The first TimTam has quite obvious Chinese roots. As Starrett told WSJ, the tool was made on the basis of a jigsaw. It turned out a powerful, frighteningly loud device, which is good for relaxing large muscle groups - quadriceps, calf, femoral and gluteal muscles.
The most popular TimTam v1.5 model works with a frequency of 2500 beats per minute with a volume of 90 dB. Its removable battery lasts for half an hour, but it's hard to imagine that anyone could endure a noisy massager for more than 5 minutes in a row. Is that a Russian, accustomed to the eternal rumble of neighboring repairs.
The highlight of the device is in interchangeable nozzles, which are sold separately. In addition to the standard malleus, like competitors, there are steel tips for deep massage, as well as plastic balls for heating and cooling. The “hot” ball is placed in the microwave for a minute, the “cold” ball is cooled in the refrigerator. Then they are screwed to the massager and make hot or cold massage.
In April 2019, the company announced the next version of the massager, TimTam Pro. The name changed several times, in July the device finally came out under the name All New Power Massager. This gadget, unlike the noisy predecessor, works almost silently, with a volume of 25 dB. The motor produces 2800 beats per minute, the beam with the nozzle leans back 90 degrees. The plans for the massager were Napoleonic: they wanted to add built-in nozzle heating and a body temperature sensor to see which areas should be kneaded. This was not implemented, as a result, the company began selling the next iteration of the V15 model - but quiet.
TimTam Pro / V2
Chinese manufacturers have long and dearly loved all kinds of torture massage apparatuses. They physically could not miss a new niche. There are too many of them, they are all about the same, so let's focus on the Red Skill brand. Why? Because it can be purchased at Madrobots.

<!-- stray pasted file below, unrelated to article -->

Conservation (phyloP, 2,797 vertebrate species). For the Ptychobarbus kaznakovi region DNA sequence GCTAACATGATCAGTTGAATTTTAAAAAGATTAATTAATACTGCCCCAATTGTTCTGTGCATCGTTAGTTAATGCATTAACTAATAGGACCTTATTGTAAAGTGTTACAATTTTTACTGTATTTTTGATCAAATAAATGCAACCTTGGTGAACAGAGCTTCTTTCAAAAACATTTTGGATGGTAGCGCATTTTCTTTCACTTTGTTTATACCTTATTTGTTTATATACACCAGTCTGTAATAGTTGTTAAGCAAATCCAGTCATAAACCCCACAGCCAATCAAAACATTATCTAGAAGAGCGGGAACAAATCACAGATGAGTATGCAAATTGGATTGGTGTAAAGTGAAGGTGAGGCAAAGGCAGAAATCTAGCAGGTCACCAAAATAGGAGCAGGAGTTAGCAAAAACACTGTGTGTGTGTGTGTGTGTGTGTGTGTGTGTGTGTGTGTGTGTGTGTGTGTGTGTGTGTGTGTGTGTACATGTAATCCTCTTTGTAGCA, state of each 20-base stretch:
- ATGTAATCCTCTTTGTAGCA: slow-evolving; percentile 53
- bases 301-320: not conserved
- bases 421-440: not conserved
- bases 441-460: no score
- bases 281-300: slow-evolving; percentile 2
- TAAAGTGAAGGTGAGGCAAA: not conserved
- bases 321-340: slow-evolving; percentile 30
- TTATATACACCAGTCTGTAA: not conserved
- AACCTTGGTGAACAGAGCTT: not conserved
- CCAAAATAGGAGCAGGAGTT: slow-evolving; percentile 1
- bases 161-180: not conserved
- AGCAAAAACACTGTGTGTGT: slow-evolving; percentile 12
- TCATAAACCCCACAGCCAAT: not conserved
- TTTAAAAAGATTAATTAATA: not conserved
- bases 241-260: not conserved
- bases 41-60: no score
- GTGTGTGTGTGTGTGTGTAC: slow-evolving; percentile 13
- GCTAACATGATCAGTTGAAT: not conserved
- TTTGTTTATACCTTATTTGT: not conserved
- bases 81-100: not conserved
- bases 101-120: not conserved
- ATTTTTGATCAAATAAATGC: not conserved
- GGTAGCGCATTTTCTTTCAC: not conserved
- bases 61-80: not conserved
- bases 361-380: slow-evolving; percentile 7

There is only one model in the Red Skill line. It works almost silently: the volume does not exceed 30 dB. The gadget operates in five modes and produces from 1300 to 4600 beats per minute. The batteries should last for 3-5 hours of massage, depending on speed. Complete with a massager there are 4 nozzles.
The most significant advantage of Red Skill, in addition to accessibility, is the handle that fits well in the hand and the LEDs clearly indicate charge level and speed. The disadvantage is that it is not as powerful as Theragun. As stated above, this is a common situation for percussion massagers.
Similar models of percussion massagers are found under different names. Design, flaws and advantages are copied almost completely. Fortunately, the concept itself is simple enough so that it can be reproduced with minimal loss to the end user.
What is your evidence?
How effective is a percussion massager in reality?
Percussion massagers, as a phenomenon and as a specific device, appeared only a few years ago. Therefore, randomized controlled trials of these entertaining gadgets do not yet exist. But there are hundreds of athletes and influencers on Instagram that promote devices to the masses.
Experts very carefully comment on the benefits of massagers. New York physiotherapist Dan Giordano told Self that most likely percussion massagers work in accordance with the “gate control” theory. Rhythmic tapping and vibration block the flow of pain impulses. This is a temporary solution to the problem, which helps to cope with pain after training.
Dr. William Oswald of NYU Langone Health Medical Research Center noted that Theragun improves blood circulation. This is good for relieving muscle pain, but does not have a particular long-term effect. The design of the device allows you to get to deep-lying muscles, inaccessible to the massage roller.
Athletes who use Theragun or TimTam know this in practice. The massager relieves pain and buys time for a workout or performance. In addition, by dispersing blood in the muscles, the athlete gets the opportunity to continue to work effectively on them. This is important for bodybuilders, crossfit enthusiasts and lovers of weight lifting.
People who are far from sports are also actively using percussion massagers. Having ordered a cheap Chinese massager, a person relieves them of tension in the neck, shoulders and back, or relieves pain in the elbow, aching from long work at the computer. This is better than taking pain medication or enduring.
An interesting fact: for reasons of economy, massage parlors, trainers and HLS fans collect their own massagers from drills and jigsaws. The DIY trend peaked at the Electric Forest electronic music festival in Michigan, where masseuses in the shape of Rosie the riveter treat visitors with electric car polishers.
Manufacturers of power tools are worried about such a free attitude to their product, not wanting to be responsible for possible injuries. Of course, it is better to use gadgets for their intended purpose: drill a wall with a drill, and use an electric massager to stretch aching muscles.